Would a carrier of information, by any other physical phenomenon, be as powerful?
A mechanical qubit
Over the last few months, we’ve shared some videos from members of our research team explaining key concepts in quantum computing. We told you about superposition, entanglement, and quantum algorithms. And we took you behind the scenes and into our lab, in our how it works article, to see what happens when you run experiments on the Q experience. We explained why we’re excited about our 16-qubit device that’s free in beta, and told you how we benchmark quantum systems to tell how good they really are.
But… we didn’t yet take you deep into the heart of qubits themselves and explain why and how they work. Today’s blog is here to remedy that!
First, it helps to visualize a qubit. IBM researcher Muir Kumph has a great way to do that using a mechanical gyroscope he designed, which was built by our machine shop. Using this “mechanical qubit,” we have a visual analogy about how things work in the quantum world, using something we can see and touch in our classical world. It’s also super fun to play with! So, next time we’re at a public event, like this past May’s Maker Faire in San Mateo, you’re invited to “give it a spin” (pun intended!)
Once you’ve got that covered, and you decide you’re ready to roll up your sleeves and learn how to make a physical qubit, you have to decide on the kind of qubit: trapped ion, superconducting, quantum dots, etc.* IBM researcher Markus Brink recorded a quick overview of different ways that teams around the world have conceived of, and built, different types of qubits, and in particular what our approach is at IBM. He describes the key pieces of tech that go into the qubits you get to experiment with through the Q experience, which are made up of superconducting Josephson Junctions, capacitors, coupling resonators, and readout resonators.
Finally, having chosen a physical system you want to use; now how do you actually use it as a qubit? Dr. Maika Takita talks you through how we separate out the two lowest energy levels of the qubit so that we can use them as our quantum states |0〉 and |1〉, and how we can communicate with and control them. We use external controls, like microwave pulses, to change the states of the qubits (e.g. with quantum gates), entangle them, and then read their states, allowing us to actually implement quantum algorithms. You can check out some examples of quantum algorithms in our Full User Guide to the quantum experience, or go deeper into chemistry and optimization examples on our SDK.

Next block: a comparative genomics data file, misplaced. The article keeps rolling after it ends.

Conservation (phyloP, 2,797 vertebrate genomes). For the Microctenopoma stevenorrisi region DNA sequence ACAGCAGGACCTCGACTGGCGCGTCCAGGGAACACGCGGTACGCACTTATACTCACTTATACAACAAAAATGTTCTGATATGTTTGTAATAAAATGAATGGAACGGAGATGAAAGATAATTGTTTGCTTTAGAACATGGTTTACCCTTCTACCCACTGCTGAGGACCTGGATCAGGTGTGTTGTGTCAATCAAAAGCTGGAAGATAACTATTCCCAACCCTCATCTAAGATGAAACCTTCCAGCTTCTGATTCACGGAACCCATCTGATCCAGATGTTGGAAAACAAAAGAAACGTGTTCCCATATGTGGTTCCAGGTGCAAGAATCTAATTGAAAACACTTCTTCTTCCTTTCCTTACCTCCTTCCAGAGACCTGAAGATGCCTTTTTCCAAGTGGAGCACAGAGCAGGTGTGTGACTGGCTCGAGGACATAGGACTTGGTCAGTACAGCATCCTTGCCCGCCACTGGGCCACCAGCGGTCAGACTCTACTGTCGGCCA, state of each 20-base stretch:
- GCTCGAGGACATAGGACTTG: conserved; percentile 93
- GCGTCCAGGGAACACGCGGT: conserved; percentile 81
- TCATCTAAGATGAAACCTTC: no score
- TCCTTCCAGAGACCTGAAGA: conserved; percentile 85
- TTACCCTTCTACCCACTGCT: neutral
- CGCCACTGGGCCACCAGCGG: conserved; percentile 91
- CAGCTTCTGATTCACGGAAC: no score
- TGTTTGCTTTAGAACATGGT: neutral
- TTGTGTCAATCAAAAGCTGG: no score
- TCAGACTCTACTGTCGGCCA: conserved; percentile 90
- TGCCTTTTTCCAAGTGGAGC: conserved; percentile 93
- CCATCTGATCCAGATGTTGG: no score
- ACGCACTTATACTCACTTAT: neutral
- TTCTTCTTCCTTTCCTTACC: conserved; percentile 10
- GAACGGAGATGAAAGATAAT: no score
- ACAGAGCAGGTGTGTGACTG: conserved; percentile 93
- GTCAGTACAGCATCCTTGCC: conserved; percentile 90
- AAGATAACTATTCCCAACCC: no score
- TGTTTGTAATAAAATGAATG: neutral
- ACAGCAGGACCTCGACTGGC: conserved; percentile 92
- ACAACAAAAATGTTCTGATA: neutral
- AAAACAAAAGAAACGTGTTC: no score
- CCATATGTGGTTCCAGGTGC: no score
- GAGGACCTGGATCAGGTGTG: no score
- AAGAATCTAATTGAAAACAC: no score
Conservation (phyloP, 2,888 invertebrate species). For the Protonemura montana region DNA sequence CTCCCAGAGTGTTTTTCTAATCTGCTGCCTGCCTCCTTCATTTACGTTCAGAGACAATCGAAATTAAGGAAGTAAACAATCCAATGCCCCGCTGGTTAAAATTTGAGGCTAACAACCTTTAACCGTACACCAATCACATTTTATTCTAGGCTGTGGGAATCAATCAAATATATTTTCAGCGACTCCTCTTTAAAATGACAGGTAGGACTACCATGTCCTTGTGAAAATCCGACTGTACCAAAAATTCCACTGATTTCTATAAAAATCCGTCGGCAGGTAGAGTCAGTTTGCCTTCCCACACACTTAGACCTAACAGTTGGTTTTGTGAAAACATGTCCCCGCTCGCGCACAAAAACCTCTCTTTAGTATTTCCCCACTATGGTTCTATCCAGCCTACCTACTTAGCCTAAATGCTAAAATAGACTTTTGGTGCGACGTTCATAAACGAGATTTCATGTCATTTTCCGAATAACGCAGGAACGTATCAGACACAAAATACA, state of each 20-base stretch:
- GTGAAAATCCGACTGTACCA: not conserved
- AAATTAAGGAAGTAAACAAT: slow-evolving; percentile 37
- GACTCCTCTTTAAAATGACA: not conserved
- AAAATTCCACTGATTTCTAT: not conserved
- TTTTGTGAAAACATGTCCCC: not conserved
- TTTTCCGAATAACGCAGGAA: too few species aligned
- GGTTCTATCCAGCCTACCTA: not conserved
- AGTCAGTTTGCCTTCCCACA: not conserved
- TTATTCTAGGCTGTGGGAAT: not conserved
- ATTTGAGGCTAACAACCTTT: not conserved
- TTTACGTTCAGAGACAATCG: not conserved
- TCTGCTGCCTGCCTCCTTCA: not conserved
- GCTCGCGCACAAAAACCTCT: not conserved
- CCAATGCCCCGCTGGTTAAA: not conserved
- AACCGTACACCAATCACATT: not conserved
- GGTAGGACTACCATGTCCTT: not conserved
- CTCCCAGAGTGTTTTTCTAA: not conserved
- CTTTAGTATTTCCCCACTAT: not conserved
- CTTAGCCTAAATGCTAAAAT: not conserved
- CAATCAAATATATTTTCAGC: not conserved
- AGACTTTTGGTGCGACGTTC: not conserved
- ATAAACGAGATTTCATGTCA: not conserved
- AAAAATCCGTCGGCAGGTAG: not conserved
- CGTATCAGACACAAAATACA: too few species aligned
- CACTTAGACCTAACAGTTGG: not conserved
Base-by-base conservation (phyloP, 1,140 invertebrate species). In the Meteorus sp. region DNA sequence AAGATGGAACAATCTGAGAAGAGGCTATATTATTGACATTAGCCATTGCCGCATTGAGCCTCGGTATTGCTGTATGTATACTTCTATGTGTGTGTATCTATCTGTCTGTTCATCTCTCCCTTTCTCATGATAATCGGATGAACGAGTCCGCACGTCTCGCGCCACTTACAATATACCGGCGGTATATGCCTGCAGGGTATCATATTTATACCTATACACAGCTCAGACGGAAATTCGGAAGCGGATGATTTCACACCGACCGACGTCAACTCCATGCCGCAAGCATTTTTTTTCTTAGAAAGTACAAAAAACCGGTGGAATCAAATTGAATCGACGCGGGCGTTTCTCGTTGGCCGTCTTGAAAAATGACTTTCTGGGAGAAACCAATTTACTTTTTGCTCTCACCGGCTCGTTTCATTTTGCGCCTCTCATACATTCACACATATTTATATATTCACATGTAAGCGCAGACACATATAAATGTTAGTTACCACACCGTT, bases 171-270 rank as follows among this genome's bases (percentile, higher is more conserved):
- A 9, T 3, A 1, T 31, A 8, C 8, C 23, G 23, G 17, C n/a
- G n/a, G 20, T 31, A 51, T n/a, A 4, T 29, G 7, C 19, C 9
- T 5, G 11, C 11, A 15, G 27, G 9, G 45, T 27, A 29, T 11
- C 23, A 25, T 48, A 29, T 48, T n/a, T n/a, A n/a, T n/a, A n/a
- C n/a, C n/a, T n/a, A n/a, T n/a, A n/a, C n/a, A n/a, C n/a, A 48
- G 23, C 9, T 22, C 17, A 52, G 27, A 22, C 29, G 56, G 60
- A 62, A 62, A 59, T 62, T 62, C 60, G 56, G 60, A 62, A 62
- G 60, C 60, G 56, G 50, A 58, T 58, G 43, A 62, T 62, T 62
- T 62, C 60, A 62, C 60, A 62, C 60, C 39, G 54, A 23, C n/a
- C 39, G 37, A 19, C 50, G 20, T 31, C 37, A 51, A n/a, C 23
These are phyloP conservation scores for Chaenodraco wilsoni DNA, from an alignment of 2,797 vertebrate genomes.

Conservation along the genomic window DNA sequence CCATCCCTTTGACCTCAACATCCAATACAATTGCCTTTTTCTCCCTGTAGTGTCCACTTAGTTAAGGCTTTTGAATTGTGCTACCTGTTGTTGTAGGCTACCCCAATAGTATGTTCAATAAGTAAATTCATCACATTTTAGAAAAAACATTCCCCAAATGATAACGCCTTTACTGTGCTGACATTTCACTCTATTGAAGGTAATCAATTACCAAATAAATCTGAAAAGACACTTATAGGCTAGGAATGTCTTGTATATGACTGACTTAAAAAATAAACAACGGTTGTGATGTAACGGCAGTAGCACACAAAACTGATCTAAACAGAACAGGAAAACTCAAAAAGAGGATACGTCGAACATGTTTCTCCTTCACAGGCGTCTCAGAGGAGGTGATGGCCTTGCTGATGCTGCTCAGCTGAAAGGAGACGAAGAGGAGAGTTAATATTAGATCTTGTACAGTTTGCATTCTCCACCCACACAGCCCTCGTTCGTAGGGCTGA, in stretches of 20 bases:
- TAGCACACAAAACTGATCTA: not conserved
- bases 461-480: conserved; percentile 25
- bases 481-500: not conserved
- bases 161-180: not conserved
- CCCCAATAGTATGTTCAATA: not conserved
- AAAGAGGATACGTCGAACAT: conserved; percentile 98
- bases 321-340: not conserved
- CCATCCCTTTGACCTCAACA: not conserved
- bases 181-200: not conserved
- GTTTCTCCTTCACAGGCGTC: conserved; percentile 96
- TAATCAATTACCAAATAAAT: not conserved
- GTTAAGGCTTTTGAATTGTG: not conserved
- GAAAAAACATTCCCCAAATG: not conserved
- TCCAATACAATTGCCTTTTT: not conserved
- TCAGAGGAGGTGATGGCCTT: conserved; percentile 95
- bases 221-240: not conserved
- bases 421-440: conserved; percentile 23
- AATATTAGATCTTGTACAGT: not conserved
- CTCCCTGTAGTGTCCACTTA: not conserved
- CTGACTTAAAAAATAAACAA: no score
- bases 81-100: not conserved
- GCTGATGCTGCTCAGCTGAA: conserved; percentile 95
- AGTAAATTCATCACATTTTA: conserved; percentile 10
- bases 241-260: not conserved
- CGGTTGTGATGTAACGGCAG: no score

If he were alive today, the great bard William Shakespeare might have said: “What is in a qubit? That which carries information, by any physical phenomenon, would be just as powerful.” But he’d be wrong! Qubits are unique in the way we can actually manipulate and measure their quantum mechanical properties, and this ability is truly what gives rise to the tremendous potential offered by quantum computing.
Recent research by IBM and University of Notre Dame serves as a new use case for quantum computing, showing that qubit noise, typically an impediment to quantum computer use, can actually be an advantage over a classical computer for chemical simulations.
A key pillar for deploying IBM Quantum systems into the cloud is the ability to read out their quantum states with high fidelity in real time. This critical capability is made possible using special kinds of low-noise microwave amplifiers, known as quantum-limited amplifiers.
Last year we at IBM declared that in order to achieve quantum advantage within the next decade, we will need to at least double the Quantum Volume of our quantum computing systems every year. What better way to start this first full week of 2020 than by announcing that we have added our fourth data point to our progress road map and achieved a system demonstrating Quantum Volume of 32.